The negative with the PX24: the boom microphone. The microphone is functional and flips out of the way, but the mic itself fits at the end of a very bendy metal appendage that contorts very easily. Even when flipped up, I find myself hitting it so it bends into weird positions. I’m a little worried, perhaps unnecessarily, that all of the microphone gyrations may one day lead to a broken boom. The plastic strain relief isn’t held in place, so it slips around and doesn’t seem to restrain strain.

The PX24 is light, comfortable and offers a range of sound include Virtual Surround Sound, Superhuman Hearing that enhances the sound of characters sneaking up on you in a game, and Variable Bass Boost to enhance lows. Variable Mic Monitoring supports feeding back your own voice into the system which cuts down on shouting.

50mm Neodymium speakers, the biggest in this review batch and the same size at the Blue Mo-Fi audiophile phones, offers very good sound quality especially when paired with the electronics in the amp.

 

3. Logitech G633 Artemis Specturm RGB 7.1 Surround Gaming Headset ($149.99)

The Logitech G633 is the ultimate in gamer headsets. When connected to a PC running Logitech gaming software, they can have their sound and their LEDs coordinated with other Logitech gaming product. My keyboard, mouse, and headset all “breathe” with eerie blue light, pulsing on and off like there is a giant beast hiding within my PC. Even though an iOS device can’t configure these features, the onboard memory retain certain features like sound profiles. Without power from USB though, the beasts don’t breathe.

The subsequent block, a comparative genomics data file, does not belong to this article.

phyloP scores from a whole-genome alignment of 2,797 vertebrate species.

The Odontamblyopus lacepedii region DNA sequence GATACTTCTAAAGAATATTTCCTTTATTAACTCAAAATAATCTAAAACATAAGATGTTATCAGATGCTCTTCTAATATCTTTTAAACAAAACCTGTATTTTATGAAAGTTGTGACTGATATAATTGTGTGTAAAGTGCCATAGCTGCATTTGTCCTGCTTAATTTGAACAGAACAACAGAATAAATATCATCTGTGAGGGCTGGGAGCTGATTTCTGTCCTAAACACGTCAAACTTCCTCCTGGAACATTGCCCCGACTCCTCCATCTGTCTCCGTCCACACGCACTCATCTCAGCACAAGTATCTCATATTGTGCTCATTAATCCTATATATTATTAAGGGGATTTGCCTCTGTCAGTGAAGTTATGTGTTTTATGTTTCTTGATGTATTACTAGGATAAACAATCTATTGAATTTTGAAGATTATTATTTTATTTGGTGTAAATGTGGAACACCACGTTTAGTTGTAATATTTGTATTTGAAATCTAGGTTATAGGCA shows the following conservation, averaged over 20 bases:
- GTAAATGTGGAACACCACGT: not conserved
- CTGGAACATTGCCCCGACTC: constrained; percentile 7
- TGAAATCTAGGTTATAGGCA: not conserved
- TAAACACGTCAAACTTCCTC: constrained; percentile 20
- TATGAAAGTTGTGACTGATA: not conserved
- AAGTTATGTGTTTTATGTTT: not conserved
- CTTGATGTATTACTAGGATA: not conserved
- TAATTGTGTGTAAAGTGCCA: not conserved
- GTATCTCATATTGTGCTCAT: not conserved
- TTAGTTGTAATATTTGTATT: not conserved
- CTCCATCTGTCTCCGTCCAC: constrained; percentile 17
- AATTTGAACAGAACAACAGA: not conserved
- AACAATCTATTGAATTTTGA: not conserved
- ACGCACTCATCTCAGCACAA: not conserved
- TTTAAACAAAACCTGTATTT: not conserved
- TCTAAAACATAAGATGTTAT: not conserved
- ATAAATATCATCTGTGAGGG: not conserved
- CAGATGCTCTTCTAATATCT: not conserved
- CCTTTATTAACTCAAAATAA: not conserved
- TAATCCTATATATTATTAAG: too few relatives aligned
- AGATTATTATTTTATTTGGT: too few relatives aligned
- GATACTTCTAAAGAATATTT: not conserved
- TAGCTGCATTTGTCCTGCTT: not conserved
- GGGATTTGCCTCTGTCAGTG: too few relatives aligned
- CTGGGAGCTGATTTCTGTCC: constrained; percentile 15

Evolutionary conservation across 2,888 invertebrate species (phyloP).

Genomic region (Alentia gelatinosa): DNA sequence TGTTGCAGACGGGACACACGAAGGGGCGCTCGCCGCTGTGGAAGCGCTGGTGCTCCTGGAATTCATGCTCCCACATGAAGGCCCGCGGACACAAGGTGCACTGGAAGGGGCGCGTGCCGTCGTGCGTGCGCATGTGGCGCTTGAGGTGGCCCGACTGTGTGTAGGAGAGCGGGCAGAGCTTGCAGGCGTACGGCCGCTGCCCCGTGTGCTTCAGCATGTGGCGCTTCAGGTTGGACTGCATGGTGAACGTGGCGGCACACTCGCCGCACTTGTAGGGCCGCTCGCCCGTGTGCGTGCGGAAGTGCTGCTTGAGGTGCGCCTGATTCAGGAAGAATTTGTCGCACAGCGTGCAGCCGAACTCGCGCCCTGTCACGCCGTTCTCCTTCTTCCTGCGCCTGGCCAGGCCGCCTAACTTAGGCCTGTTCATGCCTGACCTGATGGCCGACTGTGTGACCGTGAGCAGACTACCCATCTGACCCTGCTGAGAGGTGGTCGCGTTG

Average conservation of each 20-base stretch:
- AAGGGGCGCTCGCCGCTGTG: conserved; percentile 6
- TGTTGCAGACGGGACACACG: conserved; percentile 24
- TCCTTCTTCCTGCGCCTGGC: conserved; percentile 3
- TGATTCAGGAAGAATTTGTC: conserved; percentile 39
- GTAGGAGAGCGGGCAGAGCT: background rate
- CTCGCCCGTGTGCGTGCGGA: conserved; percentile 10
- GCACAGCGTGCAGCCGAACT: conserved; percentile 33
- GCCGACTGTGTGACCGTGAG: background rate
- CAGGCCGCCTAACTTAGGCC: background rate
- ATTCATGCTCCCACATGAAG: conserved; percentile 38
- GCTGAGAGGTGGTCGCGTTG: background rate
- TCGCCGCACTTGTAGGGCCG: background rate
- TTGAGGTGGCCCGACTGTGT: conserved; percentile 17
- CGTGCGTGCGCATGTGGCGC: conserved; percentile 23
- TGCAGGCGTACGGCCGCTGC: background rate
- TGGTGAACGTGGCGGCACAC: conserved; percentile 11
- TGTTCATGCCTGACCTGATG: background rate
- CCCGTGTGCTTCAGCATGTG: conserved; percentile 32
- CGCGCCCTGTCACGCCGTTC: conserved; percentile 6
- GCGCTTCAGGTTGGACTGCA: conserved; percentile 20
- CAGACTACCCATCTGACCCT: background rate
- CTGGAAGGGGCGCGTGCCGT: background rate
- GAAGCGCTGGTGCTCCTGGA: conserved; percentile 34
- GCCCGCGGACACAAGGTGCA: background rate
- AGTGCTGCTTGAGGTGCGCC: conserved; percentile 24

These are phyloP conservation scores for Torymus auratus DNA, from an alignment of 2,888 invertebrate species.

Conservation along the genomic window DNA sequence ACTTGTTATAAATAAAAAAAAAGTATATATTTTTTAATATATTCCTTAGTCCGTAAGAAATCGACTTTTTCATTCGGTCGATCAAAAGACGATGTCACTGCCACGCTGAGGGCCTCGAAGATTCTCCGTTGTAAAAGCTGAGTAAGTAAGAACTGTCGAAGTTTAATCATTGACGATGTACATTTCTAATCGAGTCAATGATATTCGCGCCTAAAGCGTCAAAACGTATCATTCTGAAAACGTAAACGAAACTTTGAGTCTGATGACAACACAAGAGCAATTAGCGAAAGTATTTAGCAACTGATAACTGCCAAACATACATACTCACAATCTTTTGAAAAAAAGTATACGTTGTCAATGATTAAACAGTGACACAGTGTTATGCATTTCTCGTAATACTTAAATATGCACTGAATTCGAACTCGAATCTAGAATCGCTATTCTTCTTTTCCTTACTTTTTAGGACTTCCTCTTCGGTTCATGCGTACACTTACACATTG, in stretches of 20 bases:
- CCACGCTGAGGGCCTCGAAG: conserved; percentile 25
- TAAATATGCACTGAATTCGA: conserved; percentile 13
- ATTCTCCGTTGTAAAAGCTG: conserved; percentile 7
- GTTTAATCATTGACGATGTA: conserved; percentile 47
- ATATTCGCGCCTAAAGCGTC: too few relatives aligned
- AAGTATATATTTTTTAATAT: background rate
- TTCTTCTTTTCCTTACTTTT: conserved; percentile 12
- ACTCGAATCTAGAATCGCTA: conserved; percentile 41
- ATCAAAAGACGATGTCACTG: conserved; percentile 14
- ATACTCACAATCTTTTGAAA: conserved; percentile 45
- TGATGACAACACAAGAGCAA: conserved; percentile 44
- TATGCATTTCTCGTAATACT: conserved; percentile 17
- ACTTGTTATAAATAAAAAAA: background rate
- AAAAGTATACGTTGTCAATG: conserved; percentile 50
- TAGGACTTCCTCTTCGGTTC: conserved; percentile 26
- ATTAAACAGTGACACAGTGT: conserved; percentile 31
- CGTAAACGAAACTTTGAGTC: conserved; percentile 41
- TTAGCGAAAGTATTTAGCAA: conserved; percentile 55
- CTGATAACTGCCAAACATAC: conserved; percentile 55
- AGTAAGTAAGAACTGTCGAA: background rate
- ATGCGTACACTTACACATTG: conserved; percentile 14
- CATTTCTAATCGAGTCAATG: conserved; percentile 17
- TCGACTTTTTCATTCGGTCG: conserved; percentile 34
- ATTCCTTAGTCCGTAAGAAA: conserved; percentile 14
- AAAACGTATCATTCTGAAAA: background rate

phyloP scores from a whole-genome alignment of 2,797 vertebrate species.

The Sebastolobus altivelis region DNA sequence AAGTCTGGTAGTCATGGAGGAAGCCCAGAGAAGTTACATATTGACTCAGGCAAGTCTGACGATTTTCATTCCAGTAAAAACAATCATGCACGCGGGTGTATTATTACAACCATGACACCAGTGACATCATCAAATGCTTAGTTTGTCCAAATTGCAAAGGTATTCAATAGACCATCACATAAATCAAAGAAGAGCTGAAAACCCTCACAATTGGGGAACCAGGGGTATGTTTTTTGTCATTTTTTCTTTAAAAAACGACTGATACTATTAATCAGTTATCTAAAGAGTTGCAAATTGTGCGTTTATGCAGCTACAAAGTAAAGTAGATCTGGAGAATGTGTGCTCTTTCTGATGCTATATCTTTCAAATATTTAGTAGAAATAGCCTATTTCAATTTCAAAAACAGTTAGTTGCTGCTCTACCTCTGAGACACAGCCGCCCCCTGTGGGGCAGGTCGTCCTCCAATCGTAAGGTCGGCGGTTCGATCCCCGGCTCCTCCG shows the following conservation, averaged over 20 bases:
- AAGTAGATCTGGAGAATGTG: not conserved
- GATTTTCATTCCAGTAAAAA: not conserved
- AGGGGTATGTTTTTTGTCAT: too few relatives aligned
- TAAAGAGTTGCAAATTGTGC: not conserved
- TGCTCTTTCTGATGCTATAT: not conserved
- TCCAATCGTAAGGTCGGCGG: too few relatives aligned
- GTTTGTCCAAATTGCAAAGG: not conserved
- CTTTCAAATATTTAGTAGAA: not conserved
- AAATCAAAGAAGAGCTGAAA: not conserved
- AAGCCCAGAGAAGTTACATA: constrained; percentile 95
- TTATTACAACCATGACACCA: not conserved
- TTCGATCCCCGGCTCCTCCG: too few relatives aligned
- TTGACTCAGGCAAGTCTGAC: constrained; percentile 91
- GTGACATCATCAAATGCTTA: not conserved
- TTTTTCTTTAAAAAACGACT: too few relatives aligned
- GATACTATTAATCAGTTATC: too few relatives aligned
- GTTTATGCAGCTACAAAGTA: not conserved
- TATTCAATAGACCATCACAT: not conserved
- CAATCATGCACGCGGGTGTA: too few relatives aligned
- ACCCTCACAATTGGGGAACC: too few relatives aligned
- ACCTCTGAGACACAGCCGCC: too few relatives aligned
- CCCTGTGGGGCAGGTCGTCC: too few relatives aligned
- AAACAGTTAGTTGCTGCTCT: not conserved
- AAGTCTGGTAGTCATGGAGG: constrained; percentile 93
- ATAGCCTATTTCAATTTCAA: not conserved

On the PC though, switch on the surround sound and they literally immerse you in another world. Movies and games are incredible personal experiences when donning these cans.

Connecting to a PC requires a USB controller. The 3.5mm plug connects to that USB cable. Remove the USB connector and plug in the auxiliary cable mobile and you add mobile features like in-line volume control, microphone muting and microphone selection. The boom microphone, which tucks neatly out of the way into its integrated notch, also picks up your voice for phone calls, but if you want the microphone in the controller, just flip the switch..

Another big selling point for the G633: dual source sound. Sure, some Bluetooth headsets can connect to two devices, but how many wired ones can pull the same trick?  With the G633 the USB connection takes on the game while the 3.5mm plug handles the phone.

All of that technology not only makes the G633, but it also drives up weight. These are big headphones, but they are beautiful and well designed — and featured packed for the PC Gamer. If you swap between PC gaming and mobile, and if you have committed to Logitech gaming gear, these headphones are a no brainer. 

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Daniel Rasmus's picture

Daniel W. Rasmus is the Founder and Principal Analyst at Serious Insights. He is the author of Listening to the Future, Management by Design and Sketches of Spain and Other Poems. Rasmus teaches at Bellevue College where he teaches Social Media and Personal Branding.